In 1852 Herzen moved from Nice to London, which became his home until the end of his life. He set up the first publishing house devoted to Russian political dissent, printing revolutionary leaflets, his journal Polyarnaya zvezda (Polar Star), and, finally, his pivotal periodical, Kolokol (The Bell), which he published between 1857 and 1867. This brought Herzen great fame in Russia, where the liberal atmosphere of Alexander II's Great Reforms allowed Herzen's works to be distributed, albeit illicitly, across the country. Kolokol's initial agenda advocated the emancipation of the serfs and played a major role in shaping social attitudes such that emancipation became inevitable.
Although living in London, Herzen often spoke out publicly on key issues of the day, addressing his remarks directly to Tsar Alexander II, at times positioning himself as a mediator between the authorities and the liberal and radical elements of Russian society, but identifying firmly with the latter. After 1861, however, his émigré politics were rapidly overtaken by growing radicalism within Russia, and he was increasingly treated with condescension by the younger activists as being out of touch with the new realities. The crackdown on the Polish rebellion by tsarist troops in 1863 and the ensuing conservative tilt in Russia marked the twilight of Herzen's public career. He died in Paris in 1870, and was buried in Nice. Over time he became a symbolic founding figure of Russia's democratic movement, broadly conceived to include its different and often widely divergent ideological and political traditions. In this, his reputation is similar to Pushkin's standing within Russian literature. He is best remembered for his ability to synthesize a variety of anti-authoritarian currents, from liberal and libertarian to revolutionary-socialist and Russophile populist, whose mutual contradictions were not as clearly evident in his time as they became in later years.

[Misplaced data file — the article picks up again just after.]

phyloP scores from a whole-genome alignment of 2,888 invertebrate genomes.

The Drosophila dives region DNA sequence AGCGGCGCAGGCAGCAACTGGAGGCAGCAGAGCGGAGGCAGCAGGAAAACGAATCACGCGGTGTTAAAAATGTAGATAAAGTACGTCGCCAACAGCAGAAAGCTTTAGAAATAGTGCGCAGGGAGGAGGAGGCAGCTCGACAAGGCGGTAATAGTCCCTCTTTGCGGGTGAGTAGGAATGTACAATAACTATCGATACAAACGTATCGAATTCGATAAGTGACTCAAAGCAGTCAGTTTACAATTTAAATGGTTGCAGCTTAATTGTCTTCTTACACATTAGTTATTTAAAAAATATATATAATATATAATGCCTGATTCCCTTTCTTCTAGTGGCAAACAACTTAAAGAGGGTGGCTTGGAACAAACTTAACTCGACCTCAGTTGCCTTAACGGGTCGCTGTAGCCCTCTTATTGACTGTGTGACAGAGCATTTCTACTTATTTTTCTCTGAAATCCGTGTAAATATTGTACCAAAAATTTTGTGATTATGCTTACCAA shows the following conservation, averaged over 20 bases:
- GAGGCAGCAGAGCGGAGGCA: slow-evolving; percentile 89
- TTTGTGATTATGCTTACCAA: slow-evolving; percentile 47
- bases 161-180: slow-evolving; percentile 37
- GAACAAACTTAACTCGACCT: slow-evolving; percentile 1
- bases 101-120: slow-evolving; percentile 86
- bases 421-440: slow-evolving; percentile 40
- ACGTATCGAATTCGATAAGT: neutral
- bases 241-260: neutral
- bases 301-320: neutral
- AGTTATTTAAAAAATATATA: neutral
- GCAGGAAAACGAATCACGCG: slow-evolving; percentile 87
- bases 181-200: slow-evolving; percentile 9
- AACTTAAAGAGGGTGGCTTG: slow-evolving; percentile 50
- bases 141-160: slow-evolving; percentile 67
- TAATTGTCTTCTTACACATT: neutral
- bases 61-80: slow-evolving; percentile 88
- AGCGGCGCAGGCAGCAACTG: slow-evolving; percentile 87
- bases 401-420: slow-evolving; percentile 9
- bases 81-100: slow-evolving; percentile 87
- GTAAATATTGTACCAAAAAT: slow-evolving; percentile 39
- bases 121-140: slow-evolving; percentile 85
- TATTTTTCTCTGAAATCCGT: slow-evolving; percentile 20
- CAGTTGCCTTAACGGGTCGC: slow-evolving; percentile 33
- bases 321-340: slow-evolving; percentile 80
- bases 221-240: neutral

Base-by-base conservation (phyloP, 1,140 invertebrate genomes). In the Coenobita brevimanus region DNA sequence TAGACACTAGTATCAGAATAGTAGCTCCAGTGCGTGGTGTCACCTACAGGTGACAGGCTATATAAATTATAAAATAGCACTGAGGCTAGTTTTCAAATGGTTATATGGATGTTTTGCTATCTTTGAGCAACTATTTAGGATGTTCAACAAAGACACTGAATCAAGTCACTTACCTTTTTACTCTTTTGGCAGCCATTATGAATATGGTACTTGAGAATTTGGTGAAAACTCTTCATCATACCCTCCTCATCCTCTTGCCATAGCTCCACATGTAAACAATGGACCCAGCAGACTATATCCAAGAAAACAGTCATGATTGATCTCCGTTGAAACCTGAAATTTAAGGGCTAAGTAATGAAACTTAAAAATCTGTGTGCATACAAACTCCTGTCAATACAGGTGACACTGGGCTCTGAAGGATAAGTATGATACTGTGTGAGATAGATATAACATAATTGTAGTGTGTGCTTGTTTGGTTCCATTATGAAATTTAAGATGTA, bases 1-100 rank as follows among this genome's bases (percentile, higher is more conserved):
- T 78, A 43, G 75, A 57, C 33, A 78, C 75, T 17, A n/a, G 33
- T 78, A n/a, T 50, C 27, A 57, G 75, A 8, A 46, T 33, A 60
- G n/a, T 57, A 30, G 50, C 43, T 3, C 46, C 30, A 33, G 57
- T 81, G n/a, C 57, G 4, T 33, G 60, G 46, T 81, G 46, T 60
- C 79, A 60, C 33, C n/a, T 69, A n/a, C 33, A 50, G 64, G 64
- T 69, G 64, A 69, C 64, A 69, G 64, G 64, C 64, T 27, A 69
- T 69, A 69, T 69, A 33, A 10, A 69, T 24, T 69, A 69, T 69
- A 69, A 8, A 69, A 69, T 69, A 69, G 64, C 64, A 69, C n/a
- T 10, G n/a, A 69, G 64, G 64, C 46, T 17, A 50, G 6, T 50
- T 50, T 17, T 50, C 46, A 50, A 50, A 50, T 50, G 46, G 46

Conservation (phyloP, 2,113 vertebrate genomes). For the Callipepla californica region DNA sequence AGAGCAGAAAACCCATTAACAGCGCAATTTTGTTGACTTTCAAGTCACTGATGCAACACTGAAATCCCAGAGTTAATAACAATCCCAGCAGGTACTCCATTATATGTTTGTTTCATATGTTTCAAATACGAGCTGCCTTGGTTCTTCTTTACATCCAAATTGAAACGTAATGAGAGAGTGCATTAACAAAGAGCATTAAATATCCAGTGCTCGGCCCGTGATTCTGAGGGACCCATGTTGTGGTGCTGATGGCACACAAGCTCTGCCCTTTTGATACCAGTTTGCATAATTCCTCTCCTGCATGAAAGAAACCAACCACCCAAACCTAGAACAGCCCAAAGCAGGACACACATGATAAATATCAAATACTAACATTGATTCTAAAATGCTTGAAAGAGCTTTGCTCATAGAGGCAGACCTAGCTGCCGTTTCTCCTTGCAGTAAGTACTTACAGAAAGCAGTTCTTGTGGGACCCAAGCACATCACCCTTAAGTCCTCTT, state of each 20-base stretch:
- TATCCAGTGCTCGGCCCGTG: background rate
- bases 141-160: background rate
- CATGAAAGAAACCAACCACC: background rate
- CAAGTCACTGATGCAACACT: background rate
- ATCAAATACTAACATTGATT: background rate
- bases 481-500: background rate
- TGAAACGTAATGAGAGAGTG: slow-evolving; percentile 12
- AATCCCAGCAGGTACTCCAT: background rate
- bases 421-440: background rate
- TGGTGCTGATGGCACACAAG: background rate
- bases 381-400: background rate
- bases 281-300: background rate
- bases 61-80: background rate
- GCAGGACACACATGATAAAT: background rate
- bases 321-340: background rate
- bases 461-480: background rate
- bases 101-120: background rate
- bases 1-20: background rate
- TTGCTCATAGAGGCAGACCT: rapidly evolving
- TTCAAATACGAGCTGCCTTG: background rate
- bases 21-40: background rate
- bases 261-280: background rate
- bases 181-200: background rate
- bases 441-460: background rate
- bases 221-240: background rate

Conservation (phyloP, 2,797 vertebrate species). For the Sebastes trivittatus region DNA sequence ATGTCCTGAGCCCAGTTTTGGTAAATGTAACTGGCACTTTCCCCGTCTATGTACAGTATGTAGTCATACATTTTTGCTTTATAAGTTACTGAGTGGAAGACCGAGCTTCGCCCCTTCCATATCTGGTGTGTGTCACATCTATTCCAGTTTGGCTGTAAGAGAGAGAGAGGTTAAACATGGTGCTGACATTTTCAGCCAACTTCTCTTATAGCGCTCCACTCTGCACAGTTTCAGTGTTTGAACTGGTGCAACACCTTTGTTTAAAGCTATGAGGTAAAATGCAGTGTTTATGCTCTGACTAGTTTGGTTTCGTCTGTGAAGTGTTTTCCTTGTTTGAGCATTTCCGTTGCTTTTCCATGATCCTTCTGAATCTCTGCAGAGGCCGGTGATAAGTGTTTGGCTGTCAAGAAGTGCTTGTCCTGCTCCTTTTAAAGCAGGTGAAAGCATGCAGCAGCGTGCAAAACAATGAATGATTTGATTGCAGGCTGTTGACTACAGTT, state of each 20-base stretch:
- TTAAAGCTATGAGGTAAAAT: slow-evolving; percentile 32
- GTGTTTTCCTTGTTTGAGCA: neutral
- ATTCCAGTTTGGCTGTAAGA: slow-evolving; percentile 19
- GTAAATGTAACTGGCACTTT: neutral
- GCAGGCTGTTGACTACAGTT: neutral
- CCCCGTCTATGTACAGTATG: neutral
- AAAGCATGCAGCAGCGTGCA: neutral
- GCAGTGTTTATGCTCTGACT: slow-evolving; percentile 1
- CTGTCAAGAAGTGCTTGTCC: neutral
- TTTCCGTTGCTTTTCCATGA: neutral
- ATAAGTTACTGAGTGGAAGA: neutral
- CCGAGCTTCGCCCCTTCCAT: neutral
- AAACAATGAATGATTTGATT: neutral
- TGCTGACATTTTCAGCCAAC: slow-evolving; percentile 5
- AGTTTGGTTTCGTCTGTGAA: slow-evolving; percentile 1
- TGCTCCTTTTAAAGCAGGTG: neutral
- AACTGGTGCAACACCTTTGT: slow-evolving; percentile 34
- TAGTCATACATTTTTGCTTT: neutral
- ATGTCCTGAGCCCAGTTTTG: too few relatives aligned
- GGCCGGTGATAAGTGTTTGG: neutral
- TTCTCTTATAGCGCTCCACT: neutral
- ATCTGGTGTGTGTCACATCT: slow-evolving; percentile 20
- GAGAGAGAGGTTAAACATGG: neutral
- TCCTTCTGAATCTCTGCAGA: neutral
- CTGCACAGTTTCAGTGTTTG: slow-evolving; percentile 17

Among his many literary works, which range from fiction to philosophy and politics, the central place is occupied by My Past and Thoughts, which was written between 1852 and 1866. This is a personal, political, and intellectual autobiography, into which he injected a wide-ranging discussion and analysis of the major developments of his time in Russia and Europe.
BibliographyHerzen, Alexander. (1979). The Russian People and Socialism, tr. Richard Wollheim. Oxford: Oxford University Press.
Herzen, Alexander. (1989). From the Other Shore, tr. Moura Budberg. Oxford: Oxford University Press.
Herzen, Alexander. (1999). My Past and Thoughts, tr. Constance Garnett. Berkeley: University of California Press.
Herzen, Alexander, and Zimmerman, Judith E. (1996). Letters from France and Italy, 1847-1851. Pitt Series in Russian and East European Studies, No 25. Pittsburgh: University of Pittsburgh Press.
Malia, Martin. (1961). Alexander Herzen and the Birth of Russian Socialism, 1812 - 1855. Cambridge: Harvard University Press.
Venturi Franco. (2001). Roots of Revolution, revised ed., tr. Francis Haskell. London: Phoenix Press.
Walicki, Andrzej. (1969). The Controversy over Capitalism: Studies in the Social Philosophy of the Russian Populists. Oxford: Clarendon Press.